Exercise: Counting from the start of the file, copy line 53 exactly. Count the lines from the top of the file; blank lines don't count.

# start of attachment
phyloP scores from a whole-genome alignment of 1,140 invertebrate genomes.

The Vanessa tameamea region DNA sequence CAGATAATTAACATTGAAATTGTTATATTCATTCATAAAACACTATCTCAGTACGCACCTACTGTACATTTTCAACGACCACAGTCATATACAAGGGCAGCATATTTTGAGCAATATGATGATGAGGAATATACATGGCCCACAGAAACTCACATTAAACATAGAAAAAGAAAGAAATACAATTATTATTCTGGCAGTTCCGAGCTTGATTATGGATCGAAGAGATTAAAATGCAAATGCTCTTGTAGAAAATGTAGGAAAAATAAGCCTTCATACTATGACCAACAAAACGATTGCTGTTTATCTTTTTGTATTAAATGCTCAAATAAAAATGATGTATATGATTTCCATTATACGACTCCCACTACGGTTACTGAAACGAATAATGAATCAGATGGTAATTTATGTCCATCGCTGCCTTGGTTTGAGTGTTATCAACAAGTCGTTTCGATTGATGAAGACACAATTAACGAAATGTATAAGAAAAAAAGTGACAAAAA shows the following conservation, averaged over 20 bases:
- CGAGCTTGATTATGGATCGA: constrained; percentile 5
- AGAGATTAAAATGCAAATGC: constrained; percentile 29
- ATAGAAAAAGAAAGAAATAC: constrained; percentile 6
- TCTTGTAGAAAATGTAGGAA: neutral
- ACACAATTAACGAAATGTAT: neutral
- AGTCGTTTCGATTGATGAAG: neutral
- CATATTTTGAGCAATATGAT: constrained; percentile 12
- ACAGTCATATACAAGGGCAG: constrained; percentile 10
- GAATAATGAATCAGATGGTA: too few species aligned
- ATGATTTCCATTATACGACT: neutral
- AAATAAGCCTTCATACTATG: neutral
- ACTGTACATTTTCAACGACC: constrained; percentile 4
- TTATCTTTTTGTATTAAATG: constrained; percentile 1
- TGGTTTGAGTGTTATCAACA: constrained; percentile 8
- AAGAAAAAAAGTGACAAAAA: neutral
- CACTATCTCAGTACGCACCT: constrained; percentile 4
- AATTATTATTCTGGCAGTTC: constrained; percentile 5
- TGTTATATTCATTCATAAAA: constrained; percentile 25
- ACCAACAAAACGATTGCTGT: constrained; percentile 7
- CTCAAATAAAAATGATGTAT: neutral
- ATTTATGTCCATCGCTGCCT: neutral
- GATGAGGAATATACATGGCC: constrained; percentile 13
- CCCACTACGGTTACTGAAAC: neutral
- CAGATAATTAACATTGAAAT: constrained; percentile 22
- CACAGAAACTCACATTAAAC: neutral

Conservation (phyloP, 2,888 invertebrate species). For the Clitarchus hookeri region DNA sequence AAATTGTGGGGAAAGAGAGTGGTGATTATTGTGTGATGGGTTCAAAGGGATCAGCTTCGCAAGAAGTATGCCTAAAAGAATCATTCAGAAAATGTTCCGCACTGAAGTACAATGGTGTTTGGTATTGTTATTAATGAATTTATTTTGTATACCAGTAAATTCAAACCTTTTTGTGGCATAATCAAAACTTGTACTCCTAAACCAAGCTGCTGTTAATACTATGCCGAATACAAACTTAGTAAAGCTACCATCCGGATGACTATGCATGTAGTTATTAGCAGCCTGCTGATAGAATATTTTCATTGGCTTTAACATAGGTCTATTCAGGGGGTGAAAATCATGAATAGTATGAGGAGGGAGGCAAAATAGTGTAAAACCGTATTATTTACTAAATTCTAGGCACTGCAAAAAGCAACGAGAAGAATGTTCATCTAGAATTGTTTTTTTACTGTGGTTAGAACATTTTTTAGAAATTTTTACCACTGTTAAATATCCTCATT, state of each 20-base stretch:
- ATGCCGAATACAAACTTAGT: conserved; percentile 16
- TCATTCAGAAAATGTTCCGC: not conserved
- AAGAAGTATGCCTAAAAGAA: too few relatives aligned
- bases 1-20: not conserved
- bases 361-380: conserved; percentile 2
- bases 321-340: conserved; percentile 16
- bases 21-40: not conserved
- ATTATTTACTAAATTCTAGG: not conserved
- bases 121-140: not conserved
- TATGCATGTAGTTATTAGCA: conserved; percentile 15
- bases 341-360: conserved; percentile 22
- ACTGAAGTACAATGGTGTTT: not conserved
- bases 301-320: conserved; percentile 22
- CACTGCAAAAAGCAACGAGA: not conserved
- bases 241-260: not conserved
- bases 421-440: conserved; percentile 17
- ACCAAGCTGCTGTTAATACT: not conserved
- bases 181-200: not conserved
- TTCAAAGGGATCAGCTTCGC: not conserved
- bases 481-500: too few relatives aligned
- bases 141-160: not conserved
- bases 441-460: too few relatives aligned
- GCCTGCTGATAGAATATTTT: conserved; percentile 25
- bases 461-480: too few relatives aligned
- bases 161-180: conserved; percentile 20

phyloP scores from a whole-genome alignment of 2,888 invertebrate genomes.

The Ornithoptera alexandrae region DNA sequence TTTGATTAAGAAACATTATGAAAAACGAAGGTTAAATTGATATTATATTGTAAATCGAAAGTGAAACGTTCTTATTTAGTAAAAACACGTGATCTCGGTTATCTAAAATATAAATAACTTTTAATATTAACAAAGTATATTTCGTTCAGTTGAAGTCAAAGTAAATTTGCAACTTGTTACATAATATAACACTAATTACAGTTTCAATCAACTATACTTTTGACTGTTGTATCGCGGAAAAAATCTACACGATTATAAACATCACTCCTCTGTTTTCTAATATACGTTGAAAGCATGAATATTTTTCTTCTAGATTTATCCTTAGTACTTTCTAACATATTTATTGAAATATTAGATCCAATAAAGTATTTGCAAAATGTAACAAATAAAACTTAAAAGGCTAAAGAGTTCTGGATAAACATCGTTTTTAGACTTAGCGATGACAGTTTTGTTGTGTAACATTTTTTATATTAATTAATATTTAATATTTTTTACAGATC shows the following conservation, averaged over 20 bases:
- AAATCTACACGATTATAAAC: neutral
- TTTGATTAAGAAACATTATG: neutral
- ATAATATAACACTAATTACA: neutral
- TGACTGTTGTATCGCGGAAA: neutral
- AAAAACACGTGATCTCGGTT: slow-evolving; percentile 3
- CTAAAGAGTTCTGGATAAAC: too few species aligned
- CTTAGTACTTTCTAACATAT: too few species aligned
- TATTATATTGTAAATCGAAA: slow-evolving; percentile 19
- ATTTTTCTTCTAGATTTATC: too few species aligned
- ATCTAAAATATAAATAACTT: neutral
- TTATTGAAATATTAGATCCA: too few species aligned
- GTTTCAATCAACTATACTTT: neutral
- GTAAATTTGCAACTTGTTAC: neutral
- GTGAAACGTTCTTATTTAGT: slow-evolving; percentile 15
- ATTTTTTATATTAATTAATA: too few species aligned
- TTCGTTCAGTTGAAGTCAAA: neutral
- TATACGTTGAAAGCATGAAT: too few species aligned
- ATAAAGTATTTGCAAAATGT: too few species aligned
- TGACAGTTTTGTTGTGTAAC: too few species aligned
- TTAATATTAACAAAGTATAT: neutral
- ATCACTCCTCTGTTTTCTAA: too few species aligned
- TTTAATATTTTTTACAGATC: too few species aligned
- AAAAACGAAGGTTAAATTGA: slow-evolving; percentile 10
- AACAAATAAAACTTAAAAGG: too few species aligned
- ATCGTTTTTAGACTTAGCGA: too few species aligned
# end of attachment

- bases 161-180: conserved; percentile 20